“It’s time to get the national steering group making a decision. There’s terrible pressure on staff in the emergency department. We saw the pressure in July, God only knows what it’s going to be like this winter.”

Cllr Catherine Connolly said the hospital should follow the lead of the national children’s hospital and create a proper hospital on the grounds of Merlin Park Hospital which boasted 140 acres in a city location.

Connacht Tribune

West has lower cancer survival rates than rest



Significant state investment is required to address ‘shocking’ inequalities that leave cancer patients in the West at greater risk of succumbing to the disease.

A meeting of Regional Health Forum West heard that survival rates for breast, lung and colorectal cancers than the national average, and with the most deprived quintile of the population, the West’s residents faced poorer outcomes from a cancer diagnosis.

For breast cancer patients, the five-year survival rate was 80% in the West versus 85% nationally; for lung cancer patients it was 16.7% in the west against a 19.5% national survival rate; and in the West’s colorectal cancer patients, there was a 62.6% survival rate where the national average was 63.1%.

These startling statistics were provided in answer to a question from Ballinasloe-based Cllr Evelyn Parsons (Ind) who said it was yet another reminder that cancer treatment infrastructure in the West was in dire need of improvement.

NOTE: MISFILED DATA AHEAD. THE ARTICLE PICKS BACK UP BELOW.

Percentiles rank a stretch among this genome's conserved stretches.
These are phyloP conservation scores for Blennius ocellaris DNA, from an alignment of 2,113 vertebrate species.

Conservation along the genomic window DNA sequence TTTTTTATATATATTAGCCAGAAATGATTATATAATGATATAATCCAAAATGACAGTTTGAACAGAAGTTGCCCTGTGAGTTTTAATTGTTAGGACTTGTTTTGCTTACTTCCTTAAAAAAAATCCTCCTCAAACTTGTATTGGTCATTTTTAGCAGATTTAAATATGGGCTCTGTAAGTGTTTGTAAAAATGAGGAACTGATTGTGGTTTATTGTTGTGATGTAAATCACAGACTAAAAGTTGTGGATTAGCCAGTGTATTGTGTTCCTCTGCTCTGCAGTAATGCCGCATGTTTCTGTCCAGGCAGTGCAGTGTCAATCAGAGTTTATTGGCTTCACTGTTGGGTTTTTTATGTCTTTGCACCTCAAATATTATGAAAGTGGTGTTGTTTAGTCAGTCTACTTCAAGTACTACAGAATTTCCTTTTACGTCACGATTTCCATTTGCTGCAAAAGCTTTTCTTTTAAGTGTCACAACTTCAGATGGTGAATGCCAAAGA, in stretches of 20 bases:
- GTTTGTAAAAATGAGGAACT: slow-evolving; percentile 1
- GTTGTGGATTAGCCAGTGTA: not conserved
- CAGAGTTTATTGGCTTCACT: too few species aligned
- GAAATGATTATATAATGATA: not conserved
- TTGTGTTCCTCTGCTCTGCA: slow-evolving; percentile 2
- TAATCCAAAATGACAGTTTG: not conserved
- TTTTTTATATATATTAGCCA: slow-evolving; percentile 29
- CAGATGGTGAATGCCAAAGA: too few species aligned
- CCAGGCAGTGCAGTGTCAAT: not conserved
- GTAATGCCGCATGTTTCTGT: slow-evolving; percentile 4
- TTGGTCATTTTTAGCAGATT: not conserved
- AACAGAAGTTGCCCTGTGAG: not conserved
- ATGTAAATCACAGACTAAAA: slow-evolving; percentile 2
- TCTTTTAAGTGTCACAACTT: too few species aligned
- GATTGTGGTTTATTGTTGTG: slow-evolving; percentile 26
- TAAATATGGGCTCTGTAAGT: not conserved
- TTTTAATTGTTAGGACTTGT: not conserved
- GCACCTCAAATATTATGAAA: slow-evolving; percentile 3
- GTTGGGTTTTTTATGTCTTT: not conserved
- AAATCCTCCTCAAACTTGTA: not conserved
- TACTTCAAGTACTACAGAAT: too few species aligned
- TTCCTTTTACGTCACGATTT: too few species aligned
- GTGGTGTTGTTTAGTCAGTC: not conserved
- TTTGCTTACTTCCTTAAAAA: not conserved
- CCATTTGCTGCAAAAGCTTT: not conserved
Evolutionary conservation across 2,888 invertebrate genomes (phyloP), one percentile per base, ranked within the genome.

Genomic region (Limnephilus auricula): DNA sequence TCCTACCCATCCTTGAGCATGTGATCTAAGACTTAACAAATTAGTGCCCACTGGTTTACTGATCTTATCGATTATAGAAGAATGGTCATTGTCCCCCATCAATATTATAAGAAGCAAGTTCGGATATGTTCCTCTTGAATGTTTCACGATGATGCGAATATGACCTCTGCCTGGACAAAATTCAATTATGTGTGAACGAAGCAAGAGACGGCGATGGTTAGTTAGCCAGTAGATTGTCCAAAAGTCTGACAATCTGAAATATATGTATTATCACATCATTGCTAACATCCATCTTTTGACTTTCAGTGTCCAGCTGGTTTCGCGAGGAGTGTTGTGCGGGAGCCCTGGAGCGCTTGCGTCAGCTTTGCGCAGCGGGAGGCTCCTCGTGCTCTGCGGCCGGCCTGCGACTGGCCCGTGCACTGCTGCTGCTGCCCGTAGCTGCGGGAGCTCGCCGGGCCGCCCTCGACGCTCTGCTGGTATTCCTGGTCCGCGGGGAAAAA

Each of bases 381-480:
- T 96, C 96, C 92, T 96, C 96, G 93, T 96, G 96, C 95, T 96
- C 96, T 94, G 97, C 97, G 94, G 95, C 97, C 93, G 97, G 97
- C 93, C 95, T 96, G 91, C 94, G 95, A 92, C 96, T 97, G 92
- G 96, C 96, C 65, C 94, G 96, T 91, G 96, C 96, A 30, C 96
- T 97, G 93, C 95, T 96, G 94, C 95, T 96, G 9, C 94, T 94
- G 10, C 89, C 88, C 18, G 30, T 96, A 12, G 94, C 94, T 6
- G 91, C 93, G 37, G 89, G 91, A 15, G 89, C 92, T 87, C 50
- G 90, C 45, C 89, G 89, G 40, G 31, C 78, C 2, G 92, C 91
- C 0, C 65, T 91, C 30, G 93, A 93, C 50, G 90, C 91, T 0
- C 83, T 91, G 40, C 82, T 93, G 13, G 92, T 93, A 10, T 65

“The situation is pretty stark. In the Western Regional Health Forum area, we have the highest incidence of deprivation and the highest health inequalities because of that – we have the highest incidences of cancer nationally because of that,” said Cllr Parsons, who is also a general practitioner.

In details provided by CEO of Saolta Health Care Group, which operates Galway’s hospitals, it was stated that a number of factors were impacting on patient outcomes.

Get the full story in this week’s Connacht Tribune, on sale in shops now, or you can download the digital edition from You can also download our Connacht Tribune App from Apple’s App Store or get the Android Version from Google Play.

Continue Reading

Connacht Tribune

Marathon Man plans to call a halt – but not before he hits 160 races



Loughrea’s Marathon Man Jarlath Fitzgerald.

On the eve of completing his 150th marathon, an odyssey that has taken him across 53 countries, Loughrea’s Marathon Man has announced that he is planning to hang up his running shoes.

But not before Jarlath Fitzgerald completes another ten races, making it 160 marathons on the occasion of his 60th birthday.

“I want to draw the line in 2026. I turn 57 in October and when I reach 60 it’s the finishing line. The longer races are taking it out of me. I did 20 miles there two weeks ago and didn’t feel good. It’s getting harder,” he reveals.

“I’ve arthritis in both hips and there’s wear and tear in the knees.”

We speak as he is about to head out for a run before his shift in Supervalu Loughrea. Despite his physical complaints, he still clocks up 30 miles every second week and generally runs four days a week.

Jarlath receives injections to his left hip to keep the pain at bay while running on the road.

To give his joints a break, during the winter he runs cross country and often does a five-mile trek around Kylebrack Wood.

He is planning on running his 150th marathon in Cork on June 4, where a group of 20 made up of work colleagues, friends and running mates from Loughrea Athletics Club will join him.